Theatre Lab

Theatre Lab

THE THEATRE LAB endeavors to create a theatrical home in the sense that Konstantin Stanislavsky defined it, “…neither a theatre nor a dramatic school for beginners, but a laboratory for the experiments of more or less trained artists.” The Lab provides a forum for ongoing experimentation by professionals to challenge themselves to raise the bar artistically. The Lab enables artists to explore new work—and new ways of working—in order to forge a deeper connection between actor and audience, self and community, life and art.

Risk and genuine artistic exploration can be the catalyst for generating meaningful inquiry around life’s largest issues, and we encourage such engagement and discourse at every level. Making our work in the Lab radically accessible poses certain artistic challenges that result in the expansion of the traditional boundaries of performance and practice.

Throughout its history the Lab has taken many forms. Projects of the Lab have included investigations and productions of classic works that encouraged a richer appreciation for the works and garnered awards and accolades. The Lab has also hosted investigations and development of new works encouraging new voices and perspectives and providing our community with a safe place to push the art form forward. The Lab has expanded the horizons of the Seattle arts community by hosting collaborations between Seattle artists and internationally recognized theatre artists. It continues to meet the needs identified by our community of professional theatre artists.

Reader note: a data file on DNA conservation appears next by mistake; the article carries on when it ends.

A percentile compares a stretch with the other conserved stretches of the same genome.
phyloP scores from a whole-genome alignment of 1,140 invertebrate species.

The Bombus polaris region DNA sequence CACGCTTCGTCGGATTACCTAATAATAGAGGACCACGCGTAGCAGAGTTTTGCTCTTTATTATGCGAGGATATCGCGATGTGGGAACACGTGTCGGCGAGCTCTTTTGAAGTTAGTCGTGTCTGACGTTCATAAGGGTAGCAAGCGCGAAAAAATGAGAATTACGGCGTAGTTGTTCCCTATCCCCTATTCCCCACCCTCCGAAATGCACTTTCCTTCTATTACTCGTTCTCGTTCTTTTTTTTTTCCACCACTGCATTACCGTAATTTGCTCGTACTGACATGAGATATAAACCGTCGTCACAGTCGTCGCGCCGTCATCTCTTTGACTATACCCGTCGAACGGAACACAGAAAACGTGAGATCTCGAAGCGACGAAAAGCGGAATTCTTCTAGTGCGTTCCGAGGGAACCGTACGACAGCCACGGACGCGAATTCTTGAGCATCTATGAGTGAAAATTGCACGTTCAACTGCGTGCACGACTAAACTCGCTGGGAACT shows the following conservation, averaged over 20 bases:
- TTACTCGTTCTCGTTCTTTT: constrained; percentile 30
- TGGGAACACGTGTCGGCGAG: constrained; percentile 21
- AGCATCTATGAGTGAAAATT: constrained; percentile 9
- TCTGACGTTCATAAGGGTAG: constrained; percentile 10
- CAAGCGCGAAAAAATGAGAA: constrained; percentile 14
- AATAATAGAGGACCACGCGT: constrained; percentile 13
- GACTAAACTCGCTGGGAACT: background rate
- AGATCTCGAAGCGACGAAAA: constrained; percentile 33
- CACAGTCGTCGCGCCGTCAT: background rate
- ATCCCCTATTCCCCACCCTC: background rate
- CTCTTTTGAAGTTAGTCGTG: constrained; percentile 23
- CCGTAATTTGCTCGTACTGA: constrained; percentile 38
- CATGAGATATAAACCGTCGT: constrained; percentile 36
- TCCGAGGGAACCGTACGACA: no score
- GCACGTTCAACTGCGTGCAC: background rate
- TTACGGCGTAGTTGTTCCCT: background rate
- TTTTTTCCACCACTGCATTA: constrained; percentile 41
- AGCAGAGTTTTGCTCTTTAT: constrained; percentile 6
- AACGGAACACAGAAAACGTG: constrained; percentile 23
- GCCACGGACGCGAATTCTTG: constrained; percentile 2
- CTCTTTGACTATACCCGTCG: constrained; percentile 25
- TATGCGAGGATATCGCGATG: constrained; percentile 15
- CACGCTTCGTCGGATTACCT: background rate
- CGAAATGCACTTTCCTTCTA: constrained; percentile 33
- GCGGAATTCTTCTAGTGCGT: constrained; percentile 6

Our flagship Lab program, Engaged Theatre, takes this philosophy out into the world around us as we seek to build authentic relationships through active involvement – bringing productions developed in the Lab to extraordinary audiences: prisons, trauma centers, a youth detention facility, and an active military base. These audiences demand a greater honesty from the actors and the shows resonate with them in unexpected ways.

Additionally, Engaged Theatre has developed Voices from the Edge; a theatre residency program that goes to the men’s and women’s prisons. Freehold artists facilitate the creation of an original piece from the inmates’ stories that is rehearsed and performed for fellow inmates, family, and friends.

“I was deeply moved, and that startled me. How can free people who, I imagine, live in such a comfortable world move me? [It was] more than a performance... it was an interaction between the cast and the audience and the audience and the cast... that exists on a different level than can be achieved from conversation or conveyed in a letter—or through any other medium I can think of.”
Arthur Longfellow
Audience member at Monroe Correctional Complex